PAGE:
If you work abroad, a tax return can get even more complicated. The various tax laws and treaties between countries are enough to confuse an expert in international law. Then again, your employer might decide to simplify things by charging a “foreigners tax”. In other words, he will take a pickaxe to your paycheque and chisel off giant chunks until it's no longer recognisable as money.
|This is your pay after foreigners tax.|
When I first became self-employed, I was not at all prepared for the Gordonian Knot of paperwork that awaited me. I hadn't kept track of anything. When the time came to do my tax return, I was in for a nasty surprise! Nowadays I’m fairly fastidious with my records. I keep a diary of my income and expenses, marking down the date, location, and project for each receipt. It’s tedious work, but I know it will make things much easier when I file my taxes.
Beyond the complicated world of taxes, there is of course the tricky matter of booking work in the first place. This would be no problem if the work was regular, but it's not. Music is a business of feast and famine. Some weeks you will be inundated with offers, and other weeks you’ll be left twiddling your thumbs. Music companies seem to have an irritating tendency of scheduling all their performances at the same time, instead of spreading them out evenly throughout the year. Until Hermione's time-turner becomes a real thing, and you can actually manage to be in several places at once, you're left with a tough decision. Instead of doing four projects in a month, as you would like to, you end up choosing only one. Not the most exciting project, mind you, but the one which pays the most money. And the rest of the month?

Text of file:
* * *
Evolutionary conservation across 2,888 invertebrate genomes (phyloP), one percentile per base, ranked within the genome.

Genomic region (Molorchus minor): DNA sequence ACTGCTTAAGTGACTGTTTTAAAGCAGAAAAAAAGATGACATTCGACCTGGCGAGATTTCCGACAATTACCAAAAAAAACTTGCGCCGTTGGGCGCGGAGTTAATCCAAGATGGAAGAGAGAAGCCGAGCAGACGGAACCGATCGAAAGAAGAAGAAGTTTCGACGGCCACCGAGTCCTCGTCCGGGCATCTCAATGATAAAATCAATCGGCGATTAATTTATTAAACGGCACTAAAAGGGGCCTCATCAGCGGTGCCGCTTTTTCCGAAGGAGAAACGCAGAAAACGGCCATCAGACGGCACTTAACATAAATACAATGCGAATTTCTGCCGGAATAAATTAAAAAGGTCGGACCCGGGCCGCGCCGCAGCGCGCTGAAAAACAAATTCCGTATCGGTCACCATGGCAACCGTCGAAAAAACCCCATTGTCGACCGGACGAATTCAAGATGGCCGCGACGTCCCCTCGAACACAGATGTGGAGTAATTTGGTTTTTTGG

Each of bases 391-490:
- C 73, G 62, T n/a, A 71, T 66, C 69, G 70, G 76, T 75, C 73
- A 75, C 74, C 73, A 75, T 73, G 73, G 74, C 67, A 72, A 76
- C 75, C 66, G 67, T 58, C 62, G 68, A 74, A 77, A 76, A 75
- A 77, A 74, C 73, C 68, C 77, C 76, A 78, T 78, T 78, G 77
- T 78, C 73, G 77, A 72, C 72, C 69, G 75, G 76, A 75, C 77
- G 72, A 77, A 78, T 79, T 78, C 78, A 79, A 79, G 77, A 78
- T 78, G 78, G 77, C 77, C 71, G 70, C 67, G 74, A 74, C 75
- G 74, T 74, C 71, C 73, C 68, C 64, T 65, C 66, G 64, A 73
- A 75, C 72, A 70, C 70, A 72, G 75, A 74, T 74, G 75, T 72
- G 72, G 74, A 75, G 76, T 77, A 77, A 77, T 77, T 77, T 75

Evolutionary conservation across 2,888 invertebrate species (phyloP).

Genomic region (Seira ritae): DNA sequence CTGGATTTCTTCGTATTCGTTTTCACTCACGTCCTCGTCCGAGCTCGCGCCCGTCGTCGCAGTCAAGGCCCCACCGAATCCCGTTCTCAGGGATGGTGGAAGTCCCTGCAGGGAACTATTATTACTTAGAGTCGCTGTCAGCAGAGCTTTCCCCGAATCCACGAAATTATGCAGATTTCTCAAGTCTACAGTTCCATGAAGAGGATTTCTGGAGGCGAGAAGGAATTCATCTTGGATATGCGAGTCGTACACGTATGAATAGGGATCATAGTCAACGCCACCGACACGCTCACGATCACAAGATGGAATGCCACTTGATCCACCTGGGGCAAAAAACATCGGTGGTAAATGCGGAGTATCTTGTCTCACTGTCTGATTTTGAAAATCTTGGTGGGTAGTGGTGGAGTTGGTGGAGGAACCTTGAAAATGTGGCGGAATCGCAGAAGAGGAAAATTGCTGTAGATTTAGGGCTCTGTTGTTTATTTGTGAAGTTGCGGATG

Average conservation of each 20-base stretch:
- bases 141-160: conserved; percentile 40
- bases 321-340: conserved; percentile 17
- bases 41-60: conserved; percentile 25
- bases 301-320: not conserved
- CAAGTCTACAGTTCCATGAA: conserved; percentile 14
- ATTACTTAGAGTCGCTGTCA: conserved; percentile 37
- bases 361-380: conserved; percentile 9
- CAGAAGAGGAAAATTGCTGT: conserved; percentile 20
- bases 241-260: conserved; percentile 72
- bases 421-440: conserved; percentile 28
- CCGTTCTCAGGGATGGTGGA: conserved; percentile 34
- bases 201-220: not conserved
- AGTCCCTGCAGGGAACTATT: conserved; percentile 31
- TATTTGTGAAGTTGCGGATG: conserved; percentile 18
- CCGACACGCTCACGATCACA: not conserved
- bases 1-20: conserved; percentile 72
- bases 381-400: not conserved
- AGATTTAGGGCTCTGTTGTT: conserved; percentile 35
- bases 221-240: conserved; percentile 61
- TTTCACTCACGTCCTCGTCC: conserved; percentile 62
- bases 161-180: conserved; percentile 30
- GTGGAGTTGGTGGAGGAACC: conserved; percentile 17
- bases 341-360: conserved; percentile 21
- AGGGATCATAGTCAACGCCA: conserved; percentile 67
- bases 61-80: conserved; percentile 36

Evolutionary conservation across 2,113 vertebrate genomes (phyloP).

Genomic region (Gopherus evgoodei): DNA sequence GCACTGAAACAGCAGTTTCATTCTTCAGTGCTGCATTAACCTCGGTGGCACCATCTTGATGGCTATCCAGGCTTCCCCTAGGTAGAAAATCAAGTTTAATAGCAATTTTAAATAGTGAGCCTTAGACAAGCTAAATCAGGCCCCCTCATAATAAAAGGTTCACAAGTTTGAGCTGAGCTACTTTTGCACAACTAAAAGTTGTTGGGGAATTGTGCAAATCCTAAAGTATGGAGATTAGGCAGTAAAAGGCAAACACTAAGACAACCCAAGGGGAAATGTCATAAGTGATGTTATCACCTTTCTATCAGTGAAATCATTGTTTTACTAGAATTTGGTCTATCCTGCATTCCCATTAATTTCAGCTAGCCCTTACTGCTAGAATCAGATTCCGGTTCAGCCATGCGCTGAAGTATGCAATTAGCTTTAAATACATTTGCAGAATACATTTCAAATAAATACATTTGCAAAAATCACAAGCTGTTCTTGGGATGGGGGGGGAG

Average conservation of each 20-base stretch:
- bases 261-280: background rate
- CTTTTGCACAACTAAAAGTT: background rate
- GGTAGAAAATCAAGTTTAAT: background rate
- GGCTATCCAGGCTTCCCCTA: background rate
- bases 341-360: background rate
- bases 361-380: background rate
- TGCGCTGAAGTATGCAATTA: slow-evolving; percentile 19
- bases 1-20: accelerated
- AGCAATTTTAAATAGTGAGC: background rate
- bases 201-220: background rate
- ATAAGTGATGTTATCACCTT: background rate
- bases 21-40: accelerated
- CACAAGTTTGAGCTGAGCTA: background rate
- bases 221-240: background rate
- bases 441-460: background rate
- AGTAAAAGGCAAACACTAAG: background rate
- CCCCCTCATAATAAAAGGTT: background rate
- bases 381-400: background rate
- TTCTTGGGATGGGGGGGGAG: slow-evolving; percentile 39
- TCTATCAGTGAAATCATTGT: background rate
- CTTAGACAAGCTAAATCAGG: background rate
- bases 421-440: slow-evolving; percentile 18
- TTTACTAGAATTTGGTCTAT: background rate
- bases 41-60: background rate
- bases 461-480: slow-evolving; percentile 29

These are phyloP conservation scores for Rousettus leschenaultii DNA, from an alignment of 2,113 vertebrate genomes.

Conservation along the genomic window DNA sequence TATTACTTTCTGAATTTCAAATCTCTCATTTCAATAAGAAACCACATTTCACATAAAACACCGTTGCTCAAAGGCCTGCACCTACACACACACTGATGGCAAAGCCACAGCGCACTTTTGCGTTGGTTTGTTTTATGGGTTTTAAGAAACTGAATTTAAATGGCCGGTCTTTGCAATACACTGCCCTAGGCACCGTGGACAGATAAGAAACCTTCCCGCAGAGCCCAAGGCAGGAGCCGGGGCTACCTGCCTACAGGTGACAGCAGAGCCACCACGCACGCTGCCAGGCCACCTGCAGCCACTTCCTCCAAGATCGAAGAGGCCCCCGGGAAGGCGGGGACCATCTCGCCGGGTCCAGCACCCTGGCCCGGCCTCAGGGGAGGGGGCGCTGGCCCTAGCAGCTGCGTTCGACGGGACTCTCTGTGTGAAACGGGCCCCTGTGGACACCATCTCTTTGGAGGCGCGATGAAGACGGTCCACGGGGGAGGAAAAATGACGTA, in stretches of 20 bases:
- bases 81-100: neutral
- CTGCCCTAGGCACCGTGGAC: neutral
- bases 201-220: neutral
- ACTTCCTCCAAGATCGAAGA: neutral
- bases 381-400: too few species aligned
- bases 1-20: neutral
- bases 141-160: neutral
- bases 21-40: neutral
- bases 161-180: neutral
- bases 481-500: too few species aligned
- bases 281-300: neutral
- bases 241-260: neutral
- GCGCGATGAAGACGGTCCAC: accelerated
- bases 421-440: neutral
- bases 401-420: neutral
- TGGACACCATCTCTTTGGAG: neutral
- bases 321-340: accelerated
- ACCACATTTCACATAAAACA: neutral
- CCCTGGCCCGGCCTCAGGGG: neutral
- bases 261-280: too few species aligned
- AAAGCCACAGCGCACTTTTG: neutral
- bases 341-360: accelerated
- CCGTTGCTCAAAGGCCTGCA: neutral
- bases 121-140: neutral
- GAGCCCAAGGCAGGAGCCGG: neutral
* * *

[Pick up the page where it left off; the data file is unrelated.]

With work being so irregular, cashflow is often a problem. When you get booked for a gig, you may think your bank account can heave a sigh of relief. But it's not that simple. Many companies will require you to book and pay for your own travel and accommodation, only to reimburse you later. You have to pay a lot out of your own pocket before you see any money from your employer. This is on top of the many other expenses which you regularly invest in to advance your career: lessons, coachings, masterclasses, young artist programmes, accompanist fees, headshots, website development, recording sessions, and the list goes on. You tell yourself it will be worth it in the long run, and it usually is. But it can take a long time before you see any tangible monetary results from your investment. The fact is that most musicians have to go into a large amount of debt before they get paid.